US airline JetBlue announced its intention to provide transatlantic flights in 2019. As they are a major carrier in the US, the announcement sparked speculation from air industry commentators that the decision to fly from London airports other than highly congested Heathrow could spark a round of price reductions from rival airlines.
The cost of tickets from London to the US could be set to tumble as a result. Flying airbus A321s from either Gatwick, Luton o Stanstead, the 20 year old airline believes it can offer a real alternative of in a market that the company accuses of suffering poor service and unnecessarily high fares. Last yea the chief exec Robin Hayes branded the cost of transatlantic business class travel “obscene”.
Is a Transatlantic price war coming?
By avoiding the Heathrow cost premium JetBlue may well be in a position to significantly shake up the present offering from competitors.
A JetBlue spokesman said “Europe could provide us an opportunity to grow our focus cities of Boston and New York”.
In this manner they will directly compete against BA, American Airlines and Virgin among others and in the past, this has led to price wars giving big discounts for the travelling public.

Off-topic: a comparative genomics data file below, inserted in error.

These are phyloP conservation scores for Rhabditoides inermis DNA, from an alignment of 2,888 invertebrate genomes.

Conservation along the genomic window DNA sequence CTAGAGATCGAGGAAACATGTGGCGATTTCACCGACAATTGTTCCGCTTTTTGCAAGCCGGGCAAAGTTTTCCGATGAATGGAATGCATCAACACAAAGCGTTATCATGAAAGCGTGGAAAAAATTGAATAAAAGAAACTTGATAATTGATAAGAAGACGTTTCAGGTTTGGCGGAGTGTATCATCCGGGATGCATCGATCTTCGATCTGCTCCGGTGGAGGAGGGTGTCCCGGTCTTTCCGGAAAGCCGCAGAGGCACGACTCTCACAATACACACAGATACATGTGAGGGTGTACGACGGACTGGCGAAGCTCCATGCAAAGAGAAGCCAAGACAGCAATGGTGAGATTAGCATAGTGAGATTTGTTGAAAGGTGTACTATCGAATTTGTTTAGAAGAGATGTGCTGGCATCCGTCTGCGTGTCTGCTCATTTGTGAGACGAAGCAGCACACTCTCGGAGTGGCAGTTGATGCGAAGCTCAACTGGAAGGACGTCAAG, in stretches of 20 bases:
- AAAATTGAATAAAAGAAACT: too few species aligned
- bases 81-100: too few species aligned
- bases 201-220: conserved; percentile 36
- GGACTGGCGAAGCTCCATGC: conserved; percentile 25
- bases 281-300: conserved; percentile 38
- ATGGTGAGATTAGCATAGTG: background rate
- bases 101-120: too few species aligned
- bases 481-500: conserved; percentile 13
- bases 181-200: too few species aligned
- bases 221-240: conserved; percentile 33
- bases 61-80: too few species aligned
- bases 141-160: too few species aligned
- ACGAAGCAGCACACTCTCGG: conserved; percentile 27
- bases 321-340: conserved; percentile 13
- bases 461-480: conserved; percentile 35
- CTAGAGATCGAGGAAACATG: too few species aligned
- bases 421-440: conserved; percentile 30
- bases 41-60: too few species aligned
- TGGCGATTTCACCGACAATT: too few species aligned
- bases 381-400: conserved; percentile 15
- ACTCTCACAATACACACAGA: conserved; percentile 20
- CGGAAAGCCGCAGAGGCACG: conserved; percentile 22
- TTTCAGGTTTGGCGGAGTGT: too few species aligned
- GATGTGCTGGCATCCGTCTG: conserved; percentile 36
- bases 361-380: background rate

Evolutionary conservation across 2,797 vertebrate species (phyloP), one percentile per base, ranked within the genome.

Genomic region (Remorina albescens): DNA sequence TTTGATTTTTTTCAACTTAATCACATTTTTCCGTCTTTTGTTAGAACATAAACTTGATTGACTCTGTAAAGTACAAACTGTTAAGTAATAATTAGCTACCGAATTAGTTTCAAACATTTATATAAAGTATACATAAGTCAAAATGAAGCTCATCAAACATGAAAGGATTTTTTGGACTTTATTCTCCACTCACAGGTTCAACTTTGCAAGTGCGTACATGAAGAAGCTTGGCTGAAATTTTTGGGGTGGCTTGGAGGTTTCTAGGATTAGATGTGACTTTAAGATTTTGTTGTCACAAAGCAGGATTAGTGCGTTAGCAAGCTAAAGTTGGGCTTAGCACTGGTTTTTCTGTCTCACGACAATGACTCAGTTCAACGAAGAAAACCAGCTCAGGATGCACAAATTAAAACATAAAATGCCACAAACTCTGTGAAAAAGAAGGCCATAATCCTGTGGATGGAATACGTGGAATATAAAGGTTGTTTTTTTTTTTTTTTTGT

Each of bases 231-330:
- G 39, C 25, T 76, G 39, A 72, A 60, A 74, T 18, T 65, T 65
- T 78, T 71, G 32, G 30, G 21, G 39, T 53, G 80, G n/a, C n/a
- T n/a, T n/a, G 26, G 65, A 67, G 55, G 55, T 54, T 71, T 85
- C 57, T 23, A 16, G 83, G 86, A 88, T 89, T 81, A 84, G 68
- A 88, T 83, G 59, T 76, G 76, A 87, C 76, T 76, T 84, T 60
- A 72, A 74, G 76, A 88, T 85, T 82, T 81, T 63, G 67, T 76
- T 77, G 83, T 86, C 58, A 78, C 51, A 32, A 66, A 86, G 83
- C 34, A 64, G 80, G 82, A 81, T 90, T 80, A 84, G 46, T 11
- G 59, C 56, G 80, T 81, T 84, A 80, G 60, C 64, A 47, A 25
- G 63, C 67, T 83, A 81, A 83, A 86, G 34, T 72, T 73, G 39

In previous price wars on transatlantic routes general discounting reached around 30percent of the previous ticket price with specific figures getting as high as 70percent. Price wars often last 12 weeks or more so watch this space
It takes two
Of course cheaper flights from one carrier do not a price war make. However, evidence of the main competitor, BA’s attitude came in the form of the heavy discounting against no frills airlines in Europe last summer. The National Carrier hurt smaller competitors such as easyJet, Ryanair, Buzz and Go by heavily discounting premier routes. It largely seemed to work to BA’s advantage and If the depth of their pockets will allow, we can expect similar tactics in the skies over the Atlantic Ocean this year .